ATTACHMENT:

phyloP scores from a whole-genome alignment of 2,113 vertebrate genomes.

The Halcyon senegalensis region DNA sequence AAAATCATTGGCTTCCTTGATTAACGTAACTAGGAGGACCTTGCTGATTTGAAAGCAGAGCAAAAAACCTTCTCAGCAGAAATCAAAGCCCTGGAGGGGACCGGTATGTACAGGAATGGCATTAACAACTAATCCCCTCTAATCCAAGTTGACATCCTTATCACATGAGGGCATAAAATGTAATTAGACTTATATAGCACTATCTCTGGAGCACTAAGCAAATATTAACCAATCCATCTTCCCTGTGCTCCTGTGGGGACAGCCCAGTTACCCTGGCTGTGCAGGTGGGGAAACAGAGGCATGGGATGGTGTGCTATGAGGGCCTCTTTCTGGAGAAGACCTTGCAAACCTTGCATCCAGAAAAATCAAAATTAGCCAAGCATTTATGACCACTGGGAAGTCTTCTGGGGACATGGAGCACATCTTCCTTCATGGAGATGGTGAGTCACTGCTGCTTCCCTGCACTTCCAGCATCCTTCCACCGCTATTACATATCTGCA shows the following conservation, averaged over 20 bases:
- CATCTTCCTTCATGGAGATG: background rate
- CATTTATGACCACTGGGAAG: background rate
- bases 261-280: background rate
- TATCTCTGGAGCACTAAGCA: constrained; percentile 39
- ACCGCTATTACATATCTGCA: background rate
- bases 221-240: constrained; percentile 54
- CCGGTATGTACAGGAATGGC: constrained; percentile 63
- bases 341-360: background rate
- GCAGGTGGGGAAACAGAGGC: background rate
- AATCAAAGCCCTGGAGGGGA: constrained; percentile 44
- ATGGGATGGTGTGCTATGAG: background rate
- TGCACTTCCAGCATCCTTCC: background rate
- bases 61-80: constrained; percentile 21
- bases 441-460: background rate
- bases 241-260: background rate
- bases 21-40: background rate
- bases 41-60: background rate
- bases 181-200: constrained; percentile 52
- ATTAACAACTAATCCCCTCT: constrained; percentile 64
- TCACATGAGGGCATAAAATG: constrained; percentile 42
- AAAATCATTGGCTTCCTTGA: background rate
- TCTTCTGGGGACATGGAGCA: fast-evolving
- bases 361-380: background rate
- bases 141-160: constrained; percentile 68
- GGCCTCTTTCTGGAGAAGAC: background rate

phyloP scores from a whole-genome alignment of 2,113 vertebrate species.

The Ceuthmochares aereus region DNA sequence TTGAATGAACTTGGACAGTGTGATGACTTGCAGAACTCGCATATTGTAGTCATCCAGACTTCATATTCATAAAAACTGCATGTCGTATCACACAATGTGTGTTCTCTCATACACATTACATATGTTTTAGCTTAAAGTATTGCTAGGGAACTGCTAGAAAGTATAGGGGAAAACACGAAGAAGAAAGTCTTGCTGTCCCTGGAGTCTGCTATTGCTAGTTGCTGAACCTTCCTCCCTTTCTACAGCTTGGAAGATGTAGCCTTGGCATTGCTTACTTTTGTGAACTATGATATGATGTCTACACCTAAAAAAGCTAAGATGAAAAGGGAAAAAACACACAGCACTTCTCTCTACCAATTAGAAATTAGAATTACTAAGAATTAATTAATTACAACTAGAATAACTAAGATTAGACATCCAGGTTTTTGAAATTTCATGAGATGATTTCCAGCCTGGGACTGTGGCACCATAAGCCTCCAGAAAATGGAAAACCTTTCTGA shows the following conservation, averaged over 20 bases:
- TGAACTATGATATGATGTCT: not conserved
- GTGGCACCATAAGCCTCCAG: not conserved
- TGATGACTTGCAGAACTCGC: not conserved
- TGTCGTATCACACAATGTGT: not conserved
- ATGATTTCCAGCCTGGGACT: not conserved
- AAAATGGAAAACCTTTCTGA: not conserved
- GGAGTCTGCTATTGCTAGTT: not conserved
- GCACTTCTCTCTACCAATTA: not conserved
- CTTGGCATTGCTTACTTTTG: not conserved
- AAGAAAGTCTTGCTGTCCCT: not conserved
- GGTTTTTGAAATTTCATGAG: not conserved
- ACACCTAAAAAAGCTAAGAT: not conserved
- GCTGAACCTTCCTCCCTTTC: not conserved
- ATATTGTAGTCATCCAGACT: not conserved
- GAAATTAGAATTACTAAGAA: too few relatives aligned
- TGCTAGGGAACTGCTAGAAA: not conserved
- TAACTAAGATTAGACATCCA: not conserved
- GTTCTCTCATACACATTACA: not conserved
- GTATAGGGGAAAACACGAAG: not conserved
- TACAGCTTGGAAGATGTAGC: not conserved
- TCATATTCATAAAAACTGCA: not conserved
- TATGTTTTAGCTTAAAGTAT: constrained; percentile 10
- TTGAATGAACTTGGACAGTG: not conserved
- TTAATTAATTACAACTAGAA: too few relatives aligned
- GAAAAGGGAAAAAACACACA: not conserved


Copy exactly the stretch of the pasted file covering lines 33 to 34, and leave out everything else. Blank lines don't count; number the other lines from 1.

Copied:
- TGTCGTATCACACAATGTGT: not conserved
- ATGATTTCCAGCCTGGGACT: not conserved